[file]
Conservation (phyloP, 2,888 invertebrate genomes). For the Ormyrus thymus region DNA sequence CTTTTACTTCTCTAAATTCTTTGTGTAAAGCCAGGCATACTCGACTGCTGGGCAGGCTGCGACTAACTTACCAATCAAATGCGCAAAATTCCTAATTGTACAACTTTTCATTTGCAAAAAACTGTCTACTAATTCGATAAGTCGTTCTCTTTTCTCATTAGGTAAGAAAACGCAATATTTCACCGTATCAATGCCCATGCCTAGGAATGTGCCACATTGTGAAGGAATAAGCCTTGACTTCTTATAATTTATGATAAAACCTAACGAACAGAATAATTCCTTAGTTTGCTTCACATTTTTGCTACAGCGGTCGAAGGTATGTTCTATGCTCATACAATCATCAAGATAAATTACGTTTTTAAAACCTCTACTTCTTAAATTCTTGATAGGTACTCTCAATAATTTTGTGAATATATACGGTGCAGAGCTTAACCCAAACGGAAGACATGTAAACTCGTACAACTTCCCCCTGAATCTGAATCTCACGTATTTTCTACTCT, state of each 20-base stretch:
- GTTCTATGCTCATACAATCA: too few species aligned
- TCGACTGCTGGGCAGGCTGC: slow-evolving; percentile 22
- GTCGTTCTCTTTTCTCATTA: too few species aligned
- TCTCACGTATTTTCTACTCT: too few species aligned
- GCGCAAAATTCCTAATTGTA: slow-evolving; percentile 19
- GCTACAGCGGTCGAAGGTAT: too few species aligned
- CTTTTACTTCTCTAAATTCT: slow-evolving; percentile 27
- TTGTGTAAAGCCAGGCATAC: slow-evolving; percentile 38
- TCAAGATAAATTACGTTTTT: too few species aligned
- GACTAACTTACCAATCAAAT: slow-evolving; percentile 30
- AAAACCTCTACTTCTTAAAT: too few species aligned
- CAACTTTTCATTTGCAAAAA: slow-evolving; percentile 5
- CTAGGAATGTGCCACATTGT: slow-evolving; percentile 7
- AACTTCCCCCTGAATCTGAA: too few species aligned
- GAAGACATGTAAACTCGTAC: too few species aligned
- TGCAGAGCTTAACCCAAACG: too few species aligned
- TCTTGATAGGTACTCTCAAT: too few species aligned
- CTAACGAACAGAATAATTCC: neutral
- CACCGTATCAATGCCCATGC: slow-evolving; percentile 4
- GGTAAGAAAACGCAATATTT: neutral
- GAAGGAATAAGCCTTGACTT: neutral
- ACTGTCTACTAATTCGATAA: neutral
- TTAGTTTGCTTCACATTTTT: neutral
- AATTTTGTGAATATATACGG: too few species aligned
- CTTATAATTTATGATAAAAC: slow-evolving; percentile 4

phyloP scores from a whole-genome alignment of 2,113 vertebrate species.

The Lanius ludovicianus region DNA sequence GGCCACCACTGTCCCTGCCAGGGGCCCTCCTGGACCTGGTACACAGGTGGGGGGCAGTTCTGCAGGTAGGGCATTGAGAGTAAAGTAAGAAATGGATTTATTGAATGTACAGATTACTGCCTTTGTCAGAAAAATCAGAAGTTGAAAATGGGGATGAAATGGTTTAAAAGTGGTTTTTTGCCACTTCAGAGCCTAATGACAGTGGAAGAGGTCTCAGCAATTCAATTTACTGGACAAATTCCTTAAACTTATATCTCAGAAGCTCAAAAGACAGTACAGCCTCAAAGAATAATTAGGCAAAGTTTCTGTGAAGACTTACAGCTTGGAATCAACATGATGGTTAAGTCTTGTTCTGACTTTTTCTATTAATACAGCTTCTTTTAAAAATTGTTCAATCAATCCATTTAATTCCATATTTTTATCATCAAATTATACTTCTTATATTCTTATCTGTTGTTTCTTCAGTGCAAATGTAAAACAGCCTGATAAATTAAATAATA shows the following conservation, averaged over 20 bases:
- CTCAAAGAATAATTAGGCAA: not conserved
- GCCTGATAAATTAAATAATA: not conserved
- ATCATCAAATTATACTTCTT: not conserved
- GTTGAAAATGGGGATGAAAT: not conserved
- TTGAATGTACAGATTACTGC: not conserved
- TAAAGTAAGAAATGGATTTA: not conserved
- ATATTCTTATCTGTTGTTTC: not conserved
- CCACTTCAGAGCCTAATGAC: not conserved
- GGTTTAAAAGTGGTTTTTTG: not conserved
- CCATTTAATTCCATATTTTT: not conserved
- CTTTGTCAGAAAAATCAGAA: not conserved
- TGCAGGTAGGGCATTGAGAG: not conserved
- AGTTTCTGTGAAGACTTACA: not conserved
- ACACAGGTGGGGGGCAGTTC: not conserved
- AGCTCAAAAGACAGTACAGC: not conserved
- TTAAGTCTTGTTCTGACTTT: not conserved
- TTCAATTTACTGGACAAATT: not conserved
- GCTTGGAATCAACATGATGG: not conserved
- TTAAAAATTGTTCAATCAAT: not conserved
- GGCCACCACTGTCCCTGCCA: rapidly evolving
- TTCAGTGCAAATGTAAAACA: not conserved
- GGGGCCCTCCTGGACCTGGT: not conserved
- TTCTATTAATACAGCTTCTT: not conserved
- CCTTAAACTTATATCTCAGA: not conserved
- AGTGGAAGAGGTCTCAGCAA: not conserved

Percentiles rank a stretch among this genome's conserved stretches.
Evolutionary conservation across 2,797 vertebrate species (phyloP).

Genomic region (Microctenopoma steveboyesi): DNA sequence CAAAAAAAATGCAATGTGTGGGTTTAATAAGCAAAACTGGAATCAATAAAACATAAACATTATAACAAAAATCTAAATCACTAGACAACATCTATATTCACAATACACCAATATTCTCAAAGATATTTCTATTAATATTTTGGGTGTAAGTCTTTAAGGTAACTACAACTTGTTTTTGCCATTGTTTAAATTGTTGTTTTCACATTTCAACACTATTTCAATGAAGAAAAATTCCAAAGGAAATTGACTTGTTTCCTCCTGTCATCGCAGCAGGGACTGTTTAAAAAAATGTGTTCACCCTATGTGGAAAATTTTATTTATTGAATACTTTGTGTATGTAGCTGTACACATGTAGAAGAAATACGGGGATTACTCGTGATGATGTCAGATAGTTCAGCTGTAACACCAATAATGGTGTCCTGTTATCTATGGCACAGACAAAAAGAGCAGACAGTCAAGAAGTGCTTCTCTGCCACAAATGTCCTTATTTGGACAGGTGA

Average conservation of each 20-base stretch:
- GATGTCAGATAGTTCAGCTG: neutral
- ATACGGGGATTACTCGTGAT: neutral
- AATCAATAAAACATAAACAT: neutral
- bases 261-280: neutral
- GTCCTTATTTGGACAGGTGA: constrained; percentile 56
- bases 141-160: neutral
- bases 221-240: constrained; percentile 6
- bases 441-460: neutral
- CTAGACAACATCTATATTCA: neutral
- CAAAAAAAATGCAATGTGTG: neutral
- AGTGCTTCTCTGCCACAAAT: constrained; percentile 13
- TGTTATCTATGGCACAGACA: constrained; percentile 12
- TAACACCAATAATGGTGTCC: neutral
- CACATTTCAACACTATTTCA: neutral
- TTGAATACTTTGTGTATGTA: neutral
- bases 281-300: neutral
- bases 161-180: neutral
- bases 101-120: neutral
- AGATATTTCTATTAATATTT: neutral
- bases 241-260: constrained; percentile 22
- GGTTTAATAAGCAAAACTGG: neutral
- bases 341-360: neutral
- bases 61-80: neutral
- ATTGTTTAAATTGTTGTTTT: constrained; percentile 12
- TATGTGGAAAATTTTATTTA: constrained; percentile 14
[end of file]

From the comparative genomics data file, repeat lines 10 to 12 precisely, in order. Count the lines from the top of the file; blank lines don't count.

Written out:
- TCAAGATAAATTACGTTTTT: too few species aligned
- GACTAACTTACCAATCAAAT: slow-evolving; percentile 30
- AAAACCTCTACTTCTTAAAT: too few species aligned